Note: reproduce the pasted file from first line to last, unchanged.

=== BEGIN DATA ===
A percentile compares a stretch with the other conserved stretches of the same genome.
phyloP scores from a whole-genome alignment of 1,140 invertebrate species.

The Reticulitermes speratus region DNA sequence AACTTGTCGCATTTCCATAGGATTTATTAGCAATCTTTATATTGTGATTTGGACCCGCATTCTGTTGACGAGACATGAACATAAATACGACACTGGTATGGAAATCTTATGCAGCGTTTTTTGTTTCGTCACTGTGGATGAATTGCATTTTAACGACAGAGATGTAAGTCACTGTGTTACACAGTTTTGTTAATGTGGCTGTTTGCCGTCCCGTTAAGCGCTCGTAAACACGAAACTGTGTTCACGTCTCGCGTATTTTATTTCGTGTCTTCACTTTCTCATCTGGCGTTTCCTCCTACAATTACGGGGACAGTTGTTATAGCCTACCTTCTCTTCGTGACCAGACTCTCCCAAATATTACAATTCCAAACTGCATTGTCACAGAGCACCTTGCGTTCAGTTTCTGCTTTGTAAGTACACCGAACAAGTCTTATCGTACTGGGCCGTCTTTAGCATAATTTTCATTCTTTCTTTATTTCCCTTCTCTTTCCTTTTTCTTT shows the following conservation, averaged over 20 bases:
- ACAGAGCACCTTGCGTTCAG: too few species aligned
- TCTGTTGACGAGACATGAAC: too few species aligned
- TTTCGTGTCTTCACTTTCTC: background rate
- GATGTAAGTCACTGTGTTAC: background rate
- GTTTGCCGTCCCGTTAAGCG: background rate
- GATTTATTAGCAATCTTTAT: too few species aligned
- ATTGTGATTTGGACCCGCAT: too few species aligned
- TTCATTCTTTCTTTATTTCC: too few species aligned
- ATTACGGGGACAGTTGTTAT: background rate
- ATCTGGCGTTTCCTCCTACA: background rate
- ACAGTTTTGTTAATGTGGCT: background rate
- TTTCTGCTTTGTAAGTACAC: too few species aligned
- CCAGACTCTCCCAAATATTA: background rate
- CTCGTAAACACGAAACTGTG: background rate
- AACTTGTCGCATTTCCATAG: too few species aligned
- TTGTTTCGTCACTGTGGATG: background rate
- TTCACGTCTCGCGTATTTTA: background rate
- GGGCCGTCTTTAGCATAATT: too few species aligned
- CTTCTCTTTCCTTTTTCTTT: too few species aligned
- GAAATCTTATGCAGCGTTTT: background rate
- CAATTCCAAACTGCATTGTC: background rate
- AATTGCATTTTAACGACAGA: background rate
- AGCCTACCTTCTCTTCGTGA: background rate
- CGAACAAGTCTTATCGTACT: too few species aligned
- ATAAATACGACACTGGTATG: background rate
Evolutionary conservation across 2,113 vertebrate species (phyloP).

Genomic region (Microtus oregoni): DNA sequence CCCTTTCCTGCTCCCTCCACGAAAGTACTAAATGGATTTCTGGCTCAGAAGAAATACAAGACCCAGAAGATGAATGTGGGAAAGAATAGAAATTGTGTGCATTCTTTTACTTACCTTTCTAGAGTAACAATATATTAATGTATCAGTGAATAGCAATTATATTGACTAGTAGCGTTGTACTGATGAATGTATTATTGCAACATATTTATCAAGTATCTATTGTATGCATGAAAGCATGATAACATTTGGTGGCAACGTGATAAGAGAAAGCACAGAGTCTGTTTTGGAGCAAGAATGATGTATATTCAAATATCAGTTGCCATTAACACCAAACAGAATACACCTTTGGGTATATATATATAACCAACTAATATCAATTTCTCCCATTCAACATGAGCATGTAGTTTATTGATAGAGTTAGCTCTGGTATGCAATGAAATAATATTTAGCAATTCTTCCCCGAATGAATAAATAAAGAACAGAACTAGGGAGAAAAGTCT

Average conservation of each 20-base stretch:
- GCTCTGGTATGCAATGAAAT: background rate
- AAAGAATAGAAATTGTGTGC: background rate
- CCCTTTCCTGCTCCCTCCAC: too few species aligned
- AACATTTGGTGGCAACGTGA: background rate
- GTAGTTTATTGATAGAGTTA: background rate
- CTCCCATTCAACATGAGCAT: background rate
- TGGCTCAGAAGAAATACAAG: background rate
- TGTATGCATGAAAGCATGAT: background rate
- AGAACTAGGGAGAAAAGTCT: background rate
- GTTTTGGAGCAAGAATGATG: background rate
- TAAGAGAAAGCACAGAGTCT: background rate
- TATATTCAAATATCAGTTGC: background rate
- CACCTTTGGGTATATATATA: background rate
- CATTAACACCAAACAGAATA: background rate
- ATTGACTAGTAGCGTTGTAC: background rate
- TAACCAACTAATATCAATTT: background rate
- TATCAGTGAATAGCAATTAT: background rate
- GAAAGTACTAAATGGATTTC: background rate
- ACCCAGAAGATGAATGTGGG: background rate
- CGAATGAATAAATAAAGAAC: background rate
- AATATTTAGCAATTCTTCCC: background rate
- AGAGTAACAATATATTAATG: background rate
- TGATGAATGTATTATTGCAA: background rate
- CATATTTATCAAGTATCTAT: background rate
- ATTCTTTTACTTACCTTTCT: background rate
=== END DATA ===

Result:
A percentile compares a stretch with the other conserved stretches of the same genome.
phyloP scores from a whole-genome alignment of 1,140 invertebrate species.

The Reticulitermes speratus region DNA sequence AACTTGTCGCATTTCCATAGGATTTATTAGCAATCTTTATATTGTGATTTGGACCCGCATTCTGTTGACGAGACATGAACATAAATACGACACTGGTATGGAAATCTTATGCAGCGTTTTTTGTTTCGTCACTGTGGATGAATTGCATTTTAACGACAGAGATGTAAGTCACTGTGTTACACAGTTTTGTTAATGTGGCTGTTTGCCGTCCCGTTAAGCGCTCGTAAACACGAAACTGTGTTCACGTCTCGCGTATTTTATTTCGTGTCTTCACTTTCTCATCTGGCGTTTCCTCCTACAATTACGGGGACAGTTGTTATAGCCTACCTTCTCTTCGTGACCAGACTCTCCCAAATATTACAATTCCAAACTGCATTGTCACAGAGCACCTTGCGTTCAGTTTCTGCTTTGTAAGTACACCGAACAAGTCTTATCGTACTGGGCCGTCTTTAGCATAATTTTCATTCTTTCTTTATTTCCCTTCTCTTTCCTTTTTCTTT shows the following conservation, averaged over 20 bases:
- ACAGAGCACCTTGCGTTCAG: too few species aligned
- TCTGTTGACGAGACATGAAC: too few species aligned
- TTTCGTGTCTTCACTTTCTC: background rate
- GATGTAAGTCACTGTGTTAC: background rate
- GTTTGCCGTCCCGTTAAGCG: background rate
- GATTTATTAGCAATCTTTAT: too few species aligned
- ATTGTGATTTGGACCCGCAT: too few species aligned
- TTCATTCTTTCTTTATTTCC: too few species aligned
- ATTACGGGGACAGTTGTTAT: background rate
- ATCTGGCGTTTCCTCCTACA: background rate
- ACAGTTTTGTTAATGTGGCT: background rate
- TTTCTGCTTTGTAAGTACAC: too few species aligned
- CCAGACTCTCCCAAATATTA: background rate
- CTCGTAAACACGAAACTGTG: background rate
- AACTTGTCGCATTTCCATAG: too few species aligned
- TTGTTTCGTCACTGTGGATG: background rate
- TTCACGTCTCGCGTATTTTA: background rate
- GGGCCGTCTTTAGCATAATT: too few species aligned
- CTTCTCTTTCCTTTTTCTTT: too few species aligned
- GAAATCTTATGCAGCGTTTT: background rate
- CAATTCCAAACTGCATTGTC: background rate
- AATTGCATTTTAACGACAGA: background rate
- AGCCTACCTTCTCTTCGTGA: background rate
- CGAACAAGTCTTATCGTACT: too few species aligned
- ATAAATACGACACTGGTATG: background rate
Evolutionary conservation across 2,113 vertebrate species (phyloP).

Genomic region (Microtus oregoni): DNA sequence CCCTTTCCTGCTCCCTCCACGAAAGTACTAAATGGATTTCTGGCTCAGAAGAAATACAAGACCCAGAAGATGAATGTGGGAAAGAATAGAAATTGTGTGCATTCTTTTACTTACCTTTCTAGAGTAACAATATATTAATGTATCAGTGAATAGCAATTATATTGACTAGTAGCGTTGTACTGATGAATGTATTATTGCAACATATTTATCAAGTATCTATTGTATGCATGAAAGCATGATAACATTTGGTGGCAACGTGATAAGAGAAAGCACAGAGTCTGTTTTGGAGCAAGAATGATGTATATTCAAATATCAGTTGCCATTAACACCAAACAGAATACACCTTTGGGTATATATATATAACCAACTAATATCAATTTCTCCCATTCAACATGAGCATGTAGTTTATTGATAGAGTTAGCTCTGGTATGCAATGAAATAATATTTAGCAATTCTTCCCCGAATGAATAAATAAAGAACAGAACTAGGGAGAAAAGTCT

Average conservation of each 20-base stretch:
- GCTCTGGTATGCAATGAAAT: background rate
- AAAGAATAGAAATTGTGTGC: background rate
- CCCTTTCCTGCTCCCTCCAC: too few species aligned
- AACATTTGGTGGCAACGTGA: background rate
- GTAGTTTATTGATAGAGTTA: background rate
- CTCCCATTCAACATGAGCAT: background rate
- TGGCTCAGAAGAAATACAAG: background rate
- TGTATGCATGAAAGCATGAT: background rate
- AGAACTAGGGAGAAAAGTCT: background rate
- GTTTTGGAGCAAGAATGATG: background rate
- TAAGAGAAAGCACAGAGTCT: background rate
- TATATTCAAATATCAGTTGC: background rate
- CACCTTTGGGTATATATATA: background rate
- CATTAACACCAAACAGAATA: background rate
- ATTGACTAGTAGCGTTGTAC: background rate
- TAACCAACTAATATCAATTT: background rate
- TATCAGTGAATAGCAATTAT: background rate
- GAAAGTACTAAATGGATTTC: background rate
- ACCCAGAAGATGAATGTGGG: background rate
- CGAATGAATAAATAAAGAAC: background rate
- AATATTTAGCAATTCTTCCC: background rate
- AGAGTAACAATATATTAATG: background rate
- TGATGAATGTATTATTGCAA: background rate
- CATATTTATCAAGTATCTAT: background rate
- ATTCTTTTACTTACCTTTCT: background rate